However, even with those savings factored in, our current spending profile remains structurally misaligned with our revenue projections.

We must adapt to our new financial circumstances in 2021 to remain financially sustainable and avoid placing an unnecessary cost and debt burden on the University's future.  In order to do this, we are using the following three levers in our Financial Health Strategy:   

  • Aiming for Operating Cash Balance
  • Investing in minimal and necessary capital expenditure
  • Adopting a prudent increase in debt (or alternatives) to ensure liquidity.

2.  Can we meet the structural deficit without reducing staff numbers?

We are committed to achieving as much of the required savings as possible from non-salary costs and are continuing to take steps to drive down our non-salary costs and staff have already provided many useful suggestions that are being explored and implemented.

However, while there is still much we can do to improve our procurement and reduce non-salary expenditure, a significant proportion of our non-salary expenditure is devoted to operating our digital and physical infrastructure and these measures will not be enough to meet the overall savings target for 2021.  50% of the savings need to be achieved by reducing our staffing profile.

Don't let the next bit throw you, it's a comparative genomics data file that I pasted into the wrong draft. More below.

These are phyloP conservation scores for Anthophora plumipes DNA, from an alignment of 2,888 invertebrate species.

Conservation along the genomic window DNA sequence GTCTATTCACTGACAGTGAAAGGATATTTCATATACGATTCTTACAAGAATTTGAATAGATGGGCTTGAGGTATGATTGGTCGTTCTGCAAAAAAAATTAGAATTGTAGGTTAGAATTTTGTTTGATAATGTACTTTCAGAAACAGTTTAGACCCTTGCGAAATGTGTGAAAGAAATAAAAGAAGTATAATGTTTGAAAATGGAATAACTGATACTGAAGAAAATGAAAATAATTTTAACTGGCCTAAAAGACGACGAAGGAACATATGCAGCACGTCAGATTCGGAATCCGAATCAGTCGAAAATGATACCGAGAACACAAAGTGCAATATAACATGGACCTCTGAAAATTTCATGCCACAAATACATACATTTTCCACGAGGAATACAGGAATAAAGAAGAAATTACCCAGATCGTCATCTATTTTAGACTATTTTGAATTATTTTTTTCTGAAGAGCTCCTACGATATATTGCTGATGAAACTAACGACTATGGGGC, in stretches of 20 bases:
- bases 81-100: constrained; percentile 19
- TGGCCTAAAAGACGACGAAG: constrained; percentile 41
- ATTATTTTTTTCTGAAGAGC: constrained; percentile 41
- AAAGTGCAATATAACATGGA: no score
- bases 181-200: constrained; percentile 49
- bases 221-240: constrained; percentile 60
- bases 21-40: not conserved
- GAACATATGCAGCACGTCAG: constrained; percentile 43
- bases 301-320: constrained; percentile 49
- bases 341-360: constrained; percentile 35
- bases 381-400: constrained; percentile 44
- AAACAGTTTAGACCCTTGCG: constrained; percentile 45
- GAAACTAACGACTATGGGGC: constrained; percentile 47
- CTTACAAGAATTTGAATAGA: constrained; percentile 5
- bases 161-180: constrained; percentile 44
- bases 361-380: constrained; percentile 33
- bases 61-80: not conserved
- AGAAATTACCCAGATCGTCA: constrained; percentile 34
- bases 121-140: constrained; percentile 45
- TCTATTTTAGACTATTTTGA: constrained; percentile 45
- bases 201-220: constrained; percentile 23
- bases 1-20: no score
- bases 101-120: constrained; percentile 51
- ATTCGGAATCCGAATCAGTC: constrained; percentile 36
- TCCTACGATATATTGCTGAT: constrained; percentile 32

The suggestions which have been received and are already being explored include:

  • Limiting use of consultants and contractors;
  • Limiting travel (when this resumes) by maintaining alternative modes of collaboration;
  • Investing in Greenhouse Gas emission reductions;
  • Improved procurement of goods and services
  • Reducing non-salary costs such as printing and associated costs through moving to follow me printing and use of online documentation;